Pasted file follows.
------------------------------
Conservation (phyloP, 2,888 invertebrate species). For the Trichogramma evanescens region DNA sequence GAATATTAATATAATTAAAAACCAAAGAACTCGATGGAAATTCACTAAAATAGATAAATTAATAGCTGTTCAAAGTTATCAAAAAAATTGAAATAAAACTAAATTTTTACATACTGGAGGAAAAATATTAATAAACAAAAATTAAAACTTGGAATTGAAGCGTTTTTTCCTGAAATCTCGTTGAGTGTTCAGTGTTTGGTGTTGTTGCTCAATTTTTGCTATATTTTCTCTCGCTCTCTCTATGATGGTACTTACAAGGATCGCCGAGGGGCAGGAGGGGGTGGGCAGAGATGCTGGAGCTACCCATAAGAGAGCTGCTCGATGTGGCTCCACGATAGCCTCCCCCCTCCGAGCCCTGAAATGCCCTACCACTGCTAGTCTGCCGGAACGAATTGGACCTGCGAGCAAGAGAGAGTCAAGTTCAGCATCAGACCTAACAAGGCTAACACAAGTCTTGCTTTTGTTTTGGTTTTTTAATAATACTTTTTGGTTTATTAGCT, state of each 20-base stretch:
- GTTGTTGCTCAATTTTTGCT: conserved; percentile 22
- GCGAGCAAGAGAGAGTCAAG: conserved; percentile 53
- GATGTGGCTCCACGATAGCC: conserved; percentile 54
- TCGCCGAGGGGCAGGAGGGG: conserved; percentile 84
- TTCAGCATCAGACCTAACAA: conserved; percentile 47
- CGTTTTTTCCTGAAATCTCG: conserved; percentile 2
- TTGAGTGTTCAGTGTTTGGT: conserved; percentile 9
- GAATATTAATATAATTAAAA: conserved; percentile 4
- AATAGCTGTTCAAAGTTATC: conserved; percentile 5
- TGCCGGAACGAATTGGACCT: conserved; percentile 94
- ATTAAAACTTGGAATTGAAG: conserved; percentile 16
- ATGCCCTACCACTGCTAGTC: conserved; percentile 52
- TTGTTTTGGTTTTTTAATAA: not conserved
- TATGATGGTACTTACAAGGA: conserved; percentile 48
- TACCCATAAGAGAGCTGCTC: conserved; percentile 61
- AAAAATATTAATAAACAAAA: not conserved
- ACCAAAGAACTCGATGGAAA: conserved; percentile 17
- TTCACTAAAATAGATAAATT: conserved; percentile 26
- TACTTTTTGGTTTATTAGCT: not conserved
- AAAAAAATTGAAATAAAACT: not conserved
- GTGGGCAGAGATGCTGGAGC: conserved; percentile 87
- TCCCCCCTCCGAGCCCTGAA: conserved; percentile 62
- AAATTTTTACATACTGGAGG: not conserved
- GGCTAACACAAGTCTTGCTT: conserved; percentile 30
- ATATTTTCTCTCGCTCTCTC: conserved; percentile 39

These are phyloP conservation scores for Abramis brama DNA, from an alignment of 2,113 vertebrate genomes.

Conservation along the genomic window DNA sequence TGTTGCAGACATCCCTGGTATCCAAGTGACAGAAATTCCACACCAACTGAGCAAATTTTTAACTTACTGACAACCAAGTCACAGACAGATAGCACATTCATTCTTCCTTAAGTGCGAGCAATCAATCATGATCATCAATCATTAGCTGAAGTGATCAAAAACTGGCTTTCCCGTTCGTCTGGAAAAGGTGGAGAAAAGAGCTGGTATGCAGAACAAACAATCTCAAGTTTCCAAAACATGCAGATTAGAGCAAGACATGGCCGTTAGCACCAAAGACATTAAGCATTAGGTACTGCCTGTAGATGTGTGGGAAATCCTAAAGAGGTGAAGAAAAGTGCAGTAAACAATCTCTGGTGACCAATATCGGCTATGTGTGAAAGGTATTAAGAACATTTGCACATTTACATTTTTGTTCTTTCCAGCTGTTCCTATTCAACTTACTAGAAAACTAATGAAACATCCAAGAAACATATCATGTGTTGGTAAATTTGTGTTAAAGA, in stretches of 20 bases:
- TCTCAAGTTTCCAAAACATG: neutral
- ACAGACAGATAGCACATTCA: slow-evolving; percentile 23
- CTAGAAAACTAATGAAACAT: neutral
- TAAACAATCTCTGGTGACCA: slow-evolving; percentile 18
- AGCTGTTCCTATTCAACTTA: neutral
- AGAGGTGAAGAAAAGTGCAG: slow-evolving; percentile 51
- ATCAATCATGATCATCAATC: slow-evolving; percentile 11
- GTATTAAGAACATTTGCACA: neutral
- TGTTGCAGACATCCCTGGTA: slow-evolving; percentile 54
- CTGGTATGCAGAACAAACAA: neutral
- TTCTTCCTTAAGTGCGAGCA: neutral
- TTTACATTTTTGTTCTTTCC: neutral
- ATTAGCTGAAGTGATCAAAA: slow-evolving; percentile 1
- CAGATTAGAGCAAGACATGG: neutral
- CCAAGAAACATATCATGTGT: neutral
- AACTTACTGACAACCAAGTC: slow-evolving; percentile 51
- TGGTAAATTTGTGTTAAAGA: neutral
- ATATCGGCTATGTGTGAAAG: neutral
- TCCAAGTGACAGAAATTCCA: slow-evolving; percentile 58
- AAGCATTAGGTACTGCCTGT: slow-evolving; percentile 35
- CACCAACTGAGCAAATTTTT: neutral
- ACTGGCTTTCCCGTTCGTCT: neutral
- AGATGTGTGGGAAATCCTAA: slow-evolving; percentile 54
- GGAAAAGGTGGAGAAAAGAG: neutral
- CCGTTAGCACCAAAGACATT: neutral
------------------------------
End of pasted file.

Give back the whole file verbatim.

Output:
Conservation (phyloP, 2,888 invertebrate species). For the Trichogramma evanescens region DNA sequence GAATATTAATATAATTAAAAACCAAAGAACTCGATGGAAATTCACTAAAATAGATAAATTAATAGCTGTTCAAAGTTATCAAAAAAATTGAAATAAAACTAAATTTTTACATACTGGAGGAAAAATATTAATAAACAAAAATTAAAACTTGGAATTGAAGCGTTTTTTCCTGAAATCTCGTTGAGTGTTCAGTGTTTGGTGTTGTTGCTCAATTTTTGCTATATTTTCTCTCGCTCTCTCTATGATGGTACTTACAAGGATCGCCGAGGGGCAGGAGGGGGTGGGCAGAGATGCTGGAGCTACCCATAAGAGAGCTGCTCGATGTGGCTCCACGATAGCCTCCCCCCTCCGAGCCCTGAAATGCCCTACCACTGCTAGTCTGCCGGAACGAATTGGACCTGCGAGCAAGAGAGAGTCAAGTTCAGCATCAGACCTAACAAGGCTAACACAAGTCTTGCTTTTGTTTTGGTTTTTTAATAATACTTTTTGGTTTATTAGCT, state of each 20-base stretch:
- GTTGTTGCTCAATTTTTGCT: conserved; percentile 22
- GCGAGCAAGAGAGAGTCAAG: conserved; percentile 53
- GATGTGGCTCCACGATAGCC: conserved; percentile 54
- TCGCCGAGGGGCAGGAGGGG: conserved; percentile 84
- TTCAGCATCAGACCTAACAA: conserved; percentile 47
- CGTTTTTTCCTGAAATCTCG: conserved; percentile 2
- TTGAGTGTTCAGTGTTTGGT: conserved; percentile 9
- GAATATTAATATAATTAAAA: conserved; percentile 4
- AATAGCTGTTCAAAGTTATC: conserved; percentile 5
- TGCCGGAACGAATTGGACCT: conserved; percentile 94
- ATTAAAACTTGGAATTGAAG: conserved; percentile 16
- ATGCCCTACCACTGCTAGTC: conserved; percentile 52
- TTGTTTTGGTTTTTTAATAA: not conserved
- TATGATGGTACTTACAAGGA: conserved; percentile 48
- TACCCATAAGAGAGCTGCTC: conserved; percentile 61
- AAAAATATTAATAAACAAAA: not conserved
- ACCAAAGAACTCGATGGAAA: conserved; percentile 17
- TTCACTAAAATAGATAAATT: conserved; percentile 26
- TACTTTTTGGTTTATTAGCT: not conserved
- AAAAAAATTGAAATAAAACT: not conserved
- GTGGGCAGAGATGCTGGAGC: conserved; percentile 87
- TCCCCCCTCCGAGCCCTGAA: conserved; percentile 62
- AAATTTTTACATACTGGAGG: not conserved
- GGCTAACACAAGTCTTGCTT: conserved; percentile 30
- ATATTTTCTCTCGCTCTCTC: conserved; percentile 39

These are phyloP conservation scores for Abramis brama DNA, from an alignment of 2,113 vertebrate genomes.

Conservation along the genomic window DNA sequence TGTTGCAGACATCCCTGGTATCCAAGTGACAGAAATTCCACACCAACTGAGCAAATTTTTAACTTACTGACAACCAAGTCACAGACAGATAGCACATTCATTCTTCCTTAAGTGCGAGCAATCAATCATGATCATCAATCATTAGCTGAAGTGATCAAAAACTGGCTTTCCCGTTCGTCTGGAAAAGGTGGAGAAAAGAGCTGGTATGCAGAACAAACAATCTCAAGTTTCCAAAACATGCAGATTAGAGCAAGACATGGCCGTTAGCACCAAAGACATTAAGCATTAGGTACTGCCTGTAGATGTGTGGGAAATCCTAAAGAGGTGAAGAAAAGTGCAGTAAACAATCTCTGGTGACCAATATCGGCTATGTGTGAAAGGTATTAAGAACATTTGCACATTTACATTTTTGTTCTTTCCAGCTGTTCCTATTCAACTTACTAGAAAACTAATGAAACATCCAAGAAACATATCATGTGTTGGTAAATTTGTGTTAAAGA, in stretches of 20 bases:
- TCTCAAGTTTCCAAAACATG: neutral
- ACAGACAGATAGCACATTCA: slow-evolving; percentile 23
- CTAGAAAACTAATGAAACAT: neutral
- TAAACAATCTCTGGTGACCA: slow-evolving; percentile 18
- AGCTGTTCCTATTCAACTTA: neutral
- AGAGGTGAAGAAAAGTGCAG: slow-evolving; percentile 51
- ATCAATCATGATCATCAATC: slow-evolving; percentile 11
- GTATTAAGAACATTTGCACA: neutral
- TGTTGCAGACATCCCTGGTA: slow-evolving; percentile 54
- CTGGTATGCAGAACAAACAA: neutral
- TTCTTCCTTAAGTGCGAGCA: neutral
- TTTACATTTTTGTTCTTTCC: neutral
- ATTAGCTGAAGTGATCAAAA: slow-evolving; percentile 1
- CAGATTAGAGCAAGACATGG: neutral
- CCAAGAAACATATCATGTGT: neutral
- AACTTACTGACAACCAAGTC: slow-evolving; percentile 51
- TGGTAAATTTGTGTTAAAGA: neutral
- ATATCGGCTATGTGTGAAAG: neutral
- TCCAAGTGACAGAAATTCCA: slow-evolving; percentile 58
- AAGCATTAGGTACTGCCTGT: slow-evolving; percentile 35
- CACCAACTGAGCAAATTTTT: neutral
- ACTGGCTTTCCCGTTCGTCT: neutral
- AGATGTGTGGGAAATCCTAA: slow-evolving; percentile 54
- GGAAAAGGTGGAGAAAAGAG: neutral
- CCGTTAGCACCAAAGACATT: neutral